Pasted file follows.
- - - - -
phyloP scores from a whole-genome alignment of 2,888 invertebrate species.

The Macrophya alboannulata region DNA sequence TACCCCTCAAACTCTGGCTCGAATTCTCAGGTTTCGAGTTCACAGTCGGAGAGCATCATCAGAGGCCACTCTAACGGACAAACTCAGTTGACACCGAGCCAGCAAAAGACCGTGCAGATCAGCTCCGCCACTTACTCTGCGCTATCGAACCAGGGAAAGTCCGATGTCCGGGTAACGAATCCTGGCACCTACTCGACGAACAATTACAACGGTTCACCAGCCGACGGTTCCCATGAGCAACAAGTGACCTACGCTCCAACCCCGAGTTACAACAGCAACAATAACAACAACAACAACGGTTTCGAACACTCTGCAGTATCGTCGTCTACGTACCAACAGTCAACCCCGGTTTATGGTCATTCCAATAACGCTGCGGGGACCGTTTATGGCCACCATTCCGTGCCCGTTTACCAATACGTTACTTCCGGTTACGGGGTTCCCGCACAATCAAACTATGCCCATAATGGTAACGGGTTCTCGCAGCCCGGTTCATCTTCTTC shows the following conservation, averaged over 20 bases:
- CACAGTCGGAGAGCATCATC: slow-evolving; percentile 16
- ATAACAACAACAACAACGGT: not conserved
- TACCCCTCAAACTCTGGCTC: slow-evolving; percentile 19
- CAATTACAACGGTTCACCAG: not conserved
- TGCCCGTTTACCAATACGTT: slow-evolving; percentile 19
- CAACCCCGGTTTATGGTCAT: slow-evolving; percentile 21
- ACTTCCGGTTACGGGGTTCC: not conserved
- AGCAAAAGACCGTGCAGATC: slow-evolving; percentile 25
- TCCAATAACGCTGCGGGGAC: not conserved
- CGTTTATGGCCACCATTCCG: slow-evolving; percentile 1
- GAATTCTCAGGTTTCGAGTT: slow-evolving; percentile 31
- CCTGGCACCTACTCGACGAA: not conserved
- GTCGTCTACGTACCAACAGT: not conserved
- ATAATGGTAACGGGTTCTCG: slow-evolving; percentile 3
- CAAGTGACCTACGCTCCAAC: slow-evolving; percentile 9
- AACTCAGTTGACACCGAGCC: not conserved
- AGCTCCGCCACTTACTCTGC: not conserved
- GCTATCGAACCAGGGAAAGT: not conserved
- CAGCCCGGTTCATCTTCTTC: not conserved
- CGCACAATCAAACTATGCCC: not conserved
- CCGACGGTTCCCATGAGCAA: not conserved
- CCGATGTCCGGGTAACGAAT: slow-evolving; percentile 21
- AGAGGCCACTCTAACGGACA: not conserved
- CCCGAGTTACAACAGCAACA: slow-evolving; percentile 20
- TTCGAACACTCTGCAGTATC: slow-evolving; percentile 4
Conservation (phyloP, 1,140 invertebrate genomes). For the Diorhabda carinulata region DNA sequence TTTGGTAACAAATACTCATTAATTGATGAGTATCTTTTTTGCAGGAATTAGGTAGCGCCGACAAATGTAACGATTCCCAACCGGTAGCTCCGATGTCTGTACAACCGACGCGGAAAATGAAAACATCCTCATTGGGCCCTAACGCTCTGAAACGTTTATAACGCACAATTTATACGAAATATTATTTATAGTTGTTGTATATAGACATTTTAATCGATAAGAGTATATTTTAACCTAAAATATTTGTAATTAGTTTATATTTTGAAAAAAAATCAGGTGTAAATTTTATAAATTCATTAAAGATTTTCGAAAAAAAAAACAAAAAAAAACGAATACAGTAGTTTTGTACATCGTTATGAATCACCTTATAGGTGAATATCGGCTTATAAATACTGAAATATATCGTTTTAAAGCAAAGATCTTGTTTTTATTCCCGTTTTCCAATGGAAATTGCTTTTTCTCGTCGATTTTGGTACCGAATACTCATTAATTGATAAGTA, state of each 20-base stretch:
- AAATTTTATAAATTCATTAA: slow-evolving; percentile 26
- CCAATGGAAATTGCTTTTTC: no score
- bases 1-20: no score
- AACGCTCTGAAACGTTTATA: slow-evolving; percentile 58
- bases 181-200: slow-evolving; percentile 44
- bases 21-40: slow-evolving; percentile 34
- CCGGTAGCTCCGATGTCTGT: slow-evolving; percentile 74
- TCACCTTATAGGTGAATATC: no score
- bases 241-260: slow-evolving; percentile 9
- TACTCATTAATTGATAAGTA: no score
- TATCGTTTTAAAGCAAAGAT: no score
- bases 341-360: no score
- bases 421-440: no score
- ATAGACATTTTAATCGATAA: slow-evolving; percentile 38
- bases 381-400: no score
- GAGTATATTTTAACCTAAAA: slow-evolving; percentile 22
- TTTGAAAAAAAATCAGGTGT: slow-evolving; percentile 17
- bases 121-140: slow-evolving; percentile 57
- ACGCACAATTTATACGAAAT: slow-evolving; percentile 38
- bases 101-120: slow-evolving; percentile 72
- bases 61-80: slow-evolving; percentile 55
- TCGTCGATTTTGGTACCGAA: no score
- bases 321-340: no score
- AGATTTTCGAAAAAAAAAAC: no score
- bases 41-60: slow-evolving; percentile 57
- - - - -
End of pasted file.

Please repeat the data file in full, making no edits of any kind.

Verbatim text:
phyloP scores from a whole-genome alignment of 2,888 invertebrate species.

The Macrophya alboannulata region DNA sequence TACCCCTCAAACTCTGGCTCGAATTCTCAGGTTTCGAGTTCACAGTCGGAGAGCATCATCAGAGGCCACTCTAACGGACAAACTCAGTTGACACCGAGCCAGCAAAAGACCGTGCAGATCAGCTCCGCCACTTACTCTGCGCTATCGAACCAGGGAAAGTCCGATGTCCGGGTAACGAATCCTGGCACCTACTCGACGAACAATTACAACGGTTCACCAGCCGACGGTTCCCATGAGCAACAAGTGACCTACGCTCCAACCCCGAGTTACAACAGCAACAATAACAACAACAACAACGGTTTCGAACACTCTGCAGTATCGTCGTCTACGTACCAACAGTCAACCCCGGTTTATGGTCATTCCAATAACGCTGCGGGGACCGTTTATGGCCACCATTCCGTGCCCGTTTACCAATACGTTACTTCCGGTTACGGGGTTCCCGCACAATCAAACTATGCCCATAATGGTAACGGGTTCTCGCAGCCCGGTTCATCTTCTTC shows the following conservation, averaged over 20 bases:
- CACAGTCGGAGAGCATCATC: slow-evolving; percentile 16
- ATAACAACAACAACAACGGT: not conserved
- TACCCCTCAAACTCTGGCTC: slow-evolving; percentile 19
- CAATTACAACGGTTCACCAG: not conserved
- TGCCCGTTTACCAATACGTT: slow-evolving; percentile 19
- CAACCCCGGTTTATGGTCAT: slow-evolving; percentile 21
- ACTTCCGGTTACGGGGTTCC: not conserved
- AGCAAAAGACCGTGCAGATC: slow-evolving; percentile 25
- TCCAATAACGCTGCGGGGAC: not conserved
- CGTTTATGGCCACCATTCCG: slow-evolving; percentile 1
- GAATTCTCAGGTTTCGAGTT: slow-evolving; percentile 31
- CCTGGCACCTACTCGACGAA: not conserved
- GTCGTCTACGTACCAACAGT: not conserved
- ATAATGGTAACGGGTTCTCG: slow-evolving; percentile 3
- CAAGTGACCTACGCTCCAAC: slow-evolving; percentile 9
- AACTCAGTTGACACCGAGCC: not conserved
- AGCTCCGCCACTTACTCTGC: not conserved
- GCTATCGAACCAGGGAAAGT: not conserved
- CAGCCCGGTTCATCTTCTTC: not conserved
- CGCACAATCAAACTATGCCC: not conserved
- CCGACGGTTCCCATGAGCAA: not conserved
- CCGATGTCCGGGTAACGAAT: slow-evolving; percentile 21
- AGAGGCCACTCTAACGGACA: not conserved
- CCCGAGTTACAACAGCAACA: slow-evolving; percentile 20
- TTCGAACACTCTGCAGTATC: slow-evolving; percentile 4
Conservation (phyloP, 1,140 invertebrate genomes). For the Diorhabda carinulata region DNA sequence TTTGGTAACAAATACTCATTAATTGATGAGTATCTTTTTTGCAGGAATTAGGTAGCGCCGACAAATGTAACGATTCCCAACCGGTAGCTCCGATGTCTGTACAACCGACGCGGAAAATGAAAACATCCTCATTGGGCCCTAACGCTCTGAAACGTTTATAACGCACAATTTATACGAAATATTATTTATAGTTGTTGTATATAGACATTTTAATCGATAAGAGTATATTTTAACCTAAAATATTTGTAATTAGTTTATATTTTGAAAAAAAATCAGGTGTAAATTTTATAAATTCATTAAAGATTTTCGAAAAAAAAAACAAAAAAAAACGAATACAGTAGTTTTGTACATCGTTATGAATCACCTTATAGGTGAATATCGGCTTATAAATACTGAAATATATCGTTTTAAAGCAAAGATCTTGTTTTTATTCCCGTTTTCCAATGGAAATTGCTTTTTCTCGTCGATTTTGGTACCGAATACTCATTAATTGATAAGTA, state of each 20-base stretch:
- AAATTTTATAAATTCATTAA: slow-evolving; percentile 26
- CCAATGGAAATTGCTTTTTC: no score
- bases 1-20: no score
- AACGCTCTGAAACGTTTATA: slow-evolving; percentile 58
- bases 181-200: slow-evolving; percentile 44
- bases 21-40: slow-evolving; percentile 34
- CCGGTAGCTCCGATGTCTGT: slow-evolving; percentile 74
- TCACCTTATAGGTGAATATC: no score
- bases 241-260: slow-evolving; percentile 9
- TACTCATTAATTGATAAGTA: no score
- TATCGTTTTAAAGCAAAGAT: no score
- bases 341-360: no score
- bases 421-440: no score
- ATAGACATTTTAATCGATAA: slow-evolving; percentile 38
- bases 381-400: no score
- GAGTATATTTTAACCTAAAA: slow-evolving; percentile 22
- TTTGAAAAAAAATCAGGTGT: slow-evolving; percentile 17
- bases 121-140: slow-evolving; percentile 57
- ACGCACAATTTATACGAAAT: slow-evolving; percentile 38
- bases 101-120: slow-evolving; percentile 72
- bases 61-80: slow-evolving; percentile 55
- TCGTCGATTTTGGTACCGAA: no score
- bases 321-340: no score
- AGATTTTCGAAAAAAAAAAC: no score
- bases 41-60: slow-evolving; percentile 57